Column:That’s Right, You’re Not From Texas
Texas is calling, and I am headed home.
It’s the state where I was born, and lived for 24 of my 29 years. It’s
where my family is, and where most of my best friends still live.
There’s something about Texas that calls many of us transplants home. It’s
even strong enough to overcome the undeniable allure of the Sierra.
Regrettably, that’s not the only factor which spurred my decision to leave
– there’s also the ongoing “Aspenization” of Truckee, which shows no signs
of slowing. I love this town, and I don’t want to move, but I simply
cannot afford to live here any longer. That’s not a salary complaint –
there is no realistic way for a weekly newspaper to pay employees enough
to buy a home in this area any longer.
In a community where “real” (not illegal second unit) one-bedroom
apartments start at more than $600 per month, it is difficult for anyone
with a middle class job to do more than eke by on a day-to-day basis. At
age 29, I’m past the stage where I want to live like a college student,
sharing a house with several roommates.
As for buying a house … it’s a rather blackly comic thought for anyone
who lives here and hasn’t made a million or two already. Starting home
prices have increased from around $85,000 when I moved here in 1997 to
around $220,000 today. For the conspicuously (and often obnoxiously) rich,
it seems money can buy happiness, and just about everything else,
including our town, but where does that leave the rest of us?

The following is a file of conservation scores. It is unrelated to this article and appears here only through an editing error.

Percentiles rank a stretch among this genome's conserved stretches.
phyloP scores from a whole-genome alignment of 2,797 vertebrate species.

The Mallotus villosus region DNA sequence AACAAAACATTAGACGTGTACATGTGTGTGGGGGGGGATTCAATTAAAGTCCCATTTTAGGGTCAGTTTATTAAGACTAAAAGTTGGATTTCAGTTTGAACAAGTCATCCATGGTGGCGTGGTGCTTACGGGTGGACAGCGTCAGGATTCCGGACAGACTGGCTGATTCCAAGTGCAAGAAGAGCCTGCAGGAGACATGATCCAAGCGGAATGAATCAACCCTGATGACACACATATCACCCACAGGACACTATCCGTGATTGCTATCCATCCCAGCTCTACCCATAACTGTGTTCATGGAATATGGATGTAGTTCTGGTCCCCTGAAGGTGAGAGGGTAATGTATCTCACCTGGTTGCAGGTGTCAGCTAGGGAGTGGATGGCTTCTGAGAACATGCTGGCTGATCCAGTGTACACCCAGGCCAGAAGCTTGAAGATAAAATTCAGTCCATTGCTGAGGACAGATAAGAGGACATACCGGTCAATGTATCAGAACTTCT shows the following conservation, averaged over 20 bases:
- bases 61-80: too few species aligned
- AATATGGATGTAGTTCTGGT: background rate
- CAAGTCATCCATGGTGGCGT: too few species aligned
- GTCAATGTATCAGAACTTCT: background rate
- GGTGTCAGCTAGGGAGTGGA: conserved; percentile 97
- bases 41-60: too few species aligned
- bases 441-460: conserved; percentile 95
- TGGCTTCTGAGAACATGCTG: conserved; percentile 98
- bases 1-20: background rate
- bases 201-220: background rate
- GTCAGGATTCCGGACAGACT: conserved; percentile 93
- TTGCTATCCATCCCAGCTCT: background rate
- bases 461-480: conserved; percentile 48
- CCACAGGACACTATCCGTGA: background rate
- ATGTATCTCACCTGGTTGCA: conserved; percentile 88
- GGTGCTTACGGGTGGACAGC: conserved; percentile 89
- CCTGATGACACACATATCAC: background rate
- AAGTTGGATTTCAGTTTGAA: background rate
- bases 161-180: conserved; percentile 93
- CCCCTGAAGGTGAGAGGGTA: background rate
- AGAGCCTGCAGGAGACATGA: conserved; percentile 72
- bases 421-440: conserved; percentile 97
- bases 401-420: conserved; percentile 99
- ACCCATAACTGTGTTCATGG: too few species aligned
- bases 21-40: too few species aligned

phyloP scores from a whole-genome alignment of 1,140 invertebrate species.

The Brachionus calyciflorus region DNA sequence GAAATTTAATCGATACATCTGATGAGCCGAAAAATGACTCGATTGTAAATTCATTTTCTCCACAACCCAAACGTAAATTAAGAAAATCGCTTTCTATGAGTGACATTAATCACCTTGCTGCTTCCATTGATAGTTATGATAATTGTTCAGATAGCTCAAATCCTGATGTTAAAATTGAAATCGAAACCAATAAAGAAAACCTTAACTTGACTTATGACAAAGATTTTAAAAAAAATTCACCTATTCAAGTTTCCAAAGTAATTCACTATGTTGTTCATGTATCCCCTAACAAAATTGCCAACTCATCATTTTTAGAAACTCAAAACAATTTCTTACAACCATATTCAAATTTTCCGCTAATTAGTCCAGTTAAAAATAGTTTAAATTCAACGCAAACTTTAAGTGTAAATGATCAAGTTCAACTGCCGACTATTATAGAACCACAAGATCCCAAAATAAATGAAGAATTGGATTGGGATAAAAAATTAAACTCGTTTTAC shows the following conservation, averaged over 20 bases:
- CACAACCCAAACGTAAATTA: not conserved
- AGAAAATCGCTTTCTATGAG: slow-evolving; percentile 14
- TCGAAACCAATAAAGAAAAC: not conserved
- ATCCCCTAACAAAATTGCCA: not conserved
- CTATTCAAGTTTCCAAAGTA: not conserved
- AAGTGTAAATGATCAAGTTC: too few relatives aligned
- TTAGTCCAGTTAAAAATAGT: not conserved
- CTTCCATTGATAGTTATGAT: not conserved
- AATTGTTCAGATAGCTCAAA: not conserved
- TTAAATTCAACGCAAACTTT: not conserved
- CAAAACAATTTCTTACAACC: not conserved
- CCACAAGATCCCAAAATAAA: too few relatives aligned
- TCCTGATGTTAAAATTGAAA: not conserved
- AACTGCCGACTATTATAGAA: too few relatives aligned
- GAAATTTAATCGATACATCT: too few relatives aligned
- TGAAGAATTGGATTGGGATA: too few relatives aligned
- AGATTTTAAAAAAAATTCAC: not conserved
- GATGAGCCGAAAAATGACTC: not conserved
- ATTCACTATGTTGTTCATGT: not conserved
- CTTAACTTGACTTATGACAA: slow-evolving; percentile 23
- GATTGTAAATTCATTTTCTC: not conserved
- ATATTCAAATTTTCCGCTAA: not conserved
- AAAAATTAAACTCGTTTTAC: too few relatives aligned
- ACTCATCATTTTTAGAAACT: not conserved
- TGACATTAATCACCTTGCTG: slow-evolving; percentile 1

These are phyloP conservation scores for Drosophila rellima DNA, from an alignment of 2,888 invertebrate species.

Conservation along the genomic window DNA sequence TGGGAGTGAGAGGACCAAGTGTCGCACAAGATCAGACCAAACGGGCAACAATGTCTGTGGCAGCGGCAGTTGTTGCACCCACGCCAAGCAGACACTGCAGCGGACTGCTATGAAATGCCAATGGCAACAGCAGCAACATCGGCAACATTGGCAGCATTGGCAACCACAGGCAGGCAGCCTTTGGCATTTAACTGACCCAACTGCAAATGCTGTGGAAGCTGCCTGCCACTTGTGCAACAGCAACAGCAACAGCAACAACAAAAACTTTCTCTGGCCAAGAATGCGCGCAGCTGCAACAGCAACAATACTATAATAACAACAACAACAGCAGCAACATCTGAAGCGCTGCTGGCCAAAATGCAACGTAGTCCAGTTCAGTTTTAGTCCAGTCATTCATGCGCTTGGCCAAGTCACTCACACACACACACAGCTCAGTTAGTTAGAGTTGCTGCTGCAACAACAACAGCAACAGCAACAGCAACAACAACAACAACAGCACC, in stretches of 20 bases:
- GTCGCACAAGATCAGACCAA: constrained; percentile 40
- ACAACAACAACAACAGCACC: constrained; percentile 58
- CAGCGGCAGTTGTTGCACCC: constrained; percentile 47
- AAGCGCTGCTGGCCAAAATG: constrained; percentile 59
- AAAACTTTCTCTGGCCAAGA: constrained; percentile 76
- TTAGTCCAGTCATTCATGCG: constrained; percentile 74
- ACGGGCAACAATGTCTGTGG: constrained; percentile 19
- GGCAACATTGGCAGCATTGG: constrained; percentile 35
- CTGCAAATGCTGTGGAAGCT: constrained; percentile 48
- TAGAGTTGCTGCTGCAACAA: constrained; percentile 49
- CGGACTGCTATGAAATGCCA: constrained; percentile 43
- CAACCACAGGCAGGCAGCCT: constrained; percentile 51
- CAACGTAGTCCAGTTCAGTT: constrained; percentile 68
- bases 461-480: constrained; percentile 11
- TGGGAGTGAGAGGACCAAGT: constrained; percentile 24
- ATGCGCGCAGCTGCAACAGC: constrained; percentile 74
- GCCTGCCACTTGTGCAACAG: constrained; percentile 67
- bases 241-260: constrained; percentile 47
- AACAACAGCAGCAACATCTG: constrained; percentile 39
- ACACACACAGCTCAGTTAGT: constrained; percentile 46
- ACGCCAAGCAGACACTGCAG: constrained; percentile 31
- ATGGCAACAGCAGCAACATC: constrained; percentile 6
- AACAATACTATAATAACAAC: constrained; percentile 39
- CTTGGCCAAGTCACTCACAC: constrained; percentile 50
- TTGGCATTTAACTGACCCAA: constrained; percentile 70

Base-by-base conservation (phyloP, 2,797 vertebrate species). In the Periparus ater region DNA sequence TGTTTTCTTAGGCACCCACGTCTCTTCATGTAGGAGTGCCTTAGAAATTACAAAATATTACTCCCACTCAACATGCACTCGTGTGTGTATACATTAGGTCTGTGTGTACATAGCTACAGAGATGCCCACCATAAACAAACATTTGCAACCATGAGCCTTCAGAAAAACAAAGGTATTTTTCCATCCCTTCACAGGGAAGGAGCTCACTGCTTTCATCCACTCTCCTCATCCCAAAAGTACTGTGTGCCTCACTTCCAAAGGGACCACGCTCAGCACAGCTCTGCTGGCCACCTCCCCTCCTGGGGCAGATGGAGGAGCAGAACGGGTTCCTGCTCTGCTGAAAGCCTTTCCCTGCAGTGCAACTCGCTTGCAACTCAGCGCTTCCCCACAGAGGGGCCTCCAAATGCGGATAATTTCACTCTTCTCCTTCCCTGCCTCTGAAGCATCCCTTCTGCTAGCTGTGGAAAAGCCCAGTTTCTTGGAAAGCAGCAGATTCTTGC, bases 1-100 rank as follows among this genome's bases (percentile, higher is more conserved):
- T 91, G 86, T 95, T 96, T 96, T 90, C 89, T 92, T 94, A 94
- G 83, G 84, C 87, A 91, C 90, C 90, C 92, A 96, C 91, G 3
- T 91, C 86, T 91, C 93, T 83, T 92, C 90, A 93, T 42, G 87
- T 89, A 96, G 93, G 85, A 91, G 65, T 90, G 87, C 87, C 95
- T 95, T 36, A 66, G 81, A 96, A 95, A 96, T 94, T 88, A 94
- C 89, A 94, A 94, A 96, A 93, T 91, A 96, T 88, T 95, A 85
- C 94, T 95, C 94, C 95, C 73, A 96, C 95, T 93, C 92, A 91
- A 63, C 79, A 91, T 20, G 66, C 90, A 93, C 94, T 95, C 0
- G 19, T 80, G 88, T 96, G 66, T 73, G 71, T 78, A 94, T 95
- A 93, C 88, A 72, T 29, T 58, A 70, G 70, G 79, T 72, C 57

Some local workers have already made a move – relocating to Reno or Verdi
and commuting to Truckee to work. It seems pointless to me. If you love a
place like Truckee enough to work here, you should be able to live here as
well. There’s no joy in commuting to work each day in a beautiful place
and returning each night to concrete-covered suburbia.
Sierraville is another option, but prices there have already spiked
sharply in response to the Truckee market. Don’t expect them to ever go
Affordable housing is now and will continue to be an issue of crucial
importance for this area. Apartment complexes are not the sole answer.
Affordable housing must include subdivisions like those which have been
created in some Colorado communities like Telluride, which are
price-controlled and available only to local full-time workers.
If something is not done soon, most Truckee “locals” in the near future
will be commuting from Reno to work in their former hometown – employees
in a theme park to provide amusement for the nouveau rich.
Locals – real, full-time locals – must become involved now, if they want
any say in the future of the town.
Too often at council meetings, the comments heard are from those members
of the public who view Truckee as a playground. Council is receptive on
the affordable housing issue and is working to address it, but your
comments are needed – comments from the people who plow driveways, work
for local industry and teach Truckee’s children. It’s rough making council
meetings after a full day of work, but it is a necessity to make your
voices heard on this and many other issues of local interest. Working
class locals should keep the issues of affordability and livability in the
forefront. Otherwise, the future of Truckee could wind up being decided by
the new and growing breed of faux locals – dot.com millionaires with
3,000-square-foot cabins which they use for two weeks each year.
I’ve enjoyed my time in Truckee, and I hope to return to visit in the
future. I just hope the small town I loved and the friends I made will
still be here when I do. At least I’ll know how to drive in the roundabout.
John A. Bayless is the outgoing editor of the Sierra Sun.
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